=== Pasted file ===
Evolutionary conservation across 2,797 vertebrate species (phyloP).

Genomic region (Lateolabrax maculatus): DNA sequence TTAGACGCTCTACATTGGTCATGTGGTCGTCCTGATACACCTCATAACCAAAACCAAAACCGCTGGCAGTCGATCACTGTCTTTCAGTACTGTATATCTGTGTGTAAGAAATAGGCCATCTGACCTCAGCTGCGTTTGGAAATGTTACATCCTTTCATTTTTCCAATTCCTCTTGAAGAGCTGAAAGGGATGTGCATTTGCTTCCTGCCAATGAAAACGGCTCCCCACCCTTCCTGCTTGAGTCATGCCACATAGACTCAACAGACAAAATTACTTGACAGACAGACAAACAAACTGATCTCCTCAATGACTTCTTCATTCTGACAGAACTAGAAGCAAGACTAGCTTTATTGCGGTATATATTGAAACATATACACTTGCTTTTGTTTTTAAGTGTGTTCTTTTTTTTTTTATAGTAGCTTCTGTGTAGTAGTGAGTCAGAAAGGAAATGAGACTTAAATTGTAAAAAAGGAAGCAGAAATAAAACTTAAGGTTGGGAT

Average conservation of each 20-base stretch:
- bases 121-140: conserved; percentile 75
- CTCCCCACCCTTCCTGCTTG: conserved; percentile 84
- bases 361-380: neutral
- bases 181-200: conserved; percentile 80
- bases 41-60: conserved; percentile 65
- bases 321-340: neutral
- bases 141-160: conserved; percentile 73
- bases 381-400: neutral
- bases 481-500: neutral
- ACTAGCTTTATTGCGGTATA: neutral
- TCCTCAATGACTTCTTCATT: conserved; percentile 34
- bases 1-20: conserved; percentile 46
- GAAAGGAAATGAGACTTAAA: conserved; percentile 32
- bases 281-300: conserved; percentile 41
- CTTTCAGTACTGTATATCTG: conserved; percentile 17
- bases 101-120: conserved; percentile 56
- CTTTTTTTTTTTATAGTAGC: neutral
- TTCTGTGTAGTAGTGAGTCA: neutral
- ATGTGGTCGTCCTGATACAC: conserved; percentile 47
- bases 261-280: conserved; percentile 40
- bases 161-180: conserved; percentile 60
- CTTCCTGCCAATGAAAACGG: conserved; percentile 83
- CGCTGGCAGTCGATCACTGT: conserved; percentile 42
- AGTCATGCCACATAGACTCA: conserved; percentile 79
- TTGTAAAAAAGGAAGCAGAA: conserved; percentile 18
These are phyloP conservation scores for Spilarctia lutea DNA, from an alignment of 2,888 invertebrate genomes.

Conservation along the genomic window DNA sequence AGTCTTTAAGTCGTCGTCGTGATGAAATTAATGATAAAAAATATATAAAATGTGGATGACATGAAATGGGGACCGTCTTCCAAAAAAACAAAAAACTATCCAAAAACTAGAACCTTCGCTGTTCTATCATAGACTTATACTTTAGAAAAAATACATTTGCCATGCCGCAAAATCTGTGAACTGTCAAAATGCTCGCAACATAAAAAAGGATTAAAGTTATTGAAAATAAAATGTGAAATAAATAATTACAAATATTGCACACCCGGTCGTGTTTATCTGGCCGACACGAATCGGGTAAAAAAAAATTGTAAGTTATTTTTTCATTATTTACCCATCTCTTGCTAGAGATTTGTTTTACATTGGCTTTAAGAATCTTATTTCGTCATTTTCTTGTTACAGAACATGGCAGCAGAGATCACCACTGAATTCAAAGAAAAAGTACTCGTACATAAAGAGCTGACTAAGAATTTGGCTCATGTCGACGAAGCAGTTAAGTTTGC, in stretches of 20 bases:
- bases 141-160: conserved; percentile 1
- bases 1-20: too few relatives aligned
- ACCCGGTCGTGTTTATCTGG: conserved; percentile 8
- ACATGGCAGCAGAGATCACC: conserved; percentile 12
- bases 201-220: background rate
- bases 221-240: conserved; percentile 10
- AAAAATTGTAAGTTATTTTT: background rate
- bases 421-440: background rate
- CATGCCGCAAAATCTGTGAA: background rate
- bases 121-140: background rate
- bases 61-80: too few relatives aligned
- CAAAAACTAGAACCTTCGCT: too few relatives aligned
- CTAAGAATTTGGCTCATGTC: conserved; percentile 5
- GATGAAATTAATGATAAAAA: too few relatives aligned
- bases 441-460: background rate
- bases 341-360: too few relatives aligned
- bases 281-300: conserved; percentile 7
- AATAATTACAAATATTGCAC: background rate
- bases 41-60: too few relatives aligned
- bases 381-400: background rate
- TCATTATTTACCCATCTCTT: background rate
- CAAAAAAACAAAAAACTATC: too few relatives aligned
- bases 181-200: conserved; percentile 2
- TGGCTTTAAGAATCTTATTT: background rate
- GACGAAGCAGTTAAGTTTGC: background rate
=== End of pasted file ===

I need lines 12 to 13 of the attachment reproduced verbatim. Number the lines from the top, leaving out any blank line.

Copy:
- bases 481-500: neutral
- ACTAGCTTTATTGCGGTATA: neutral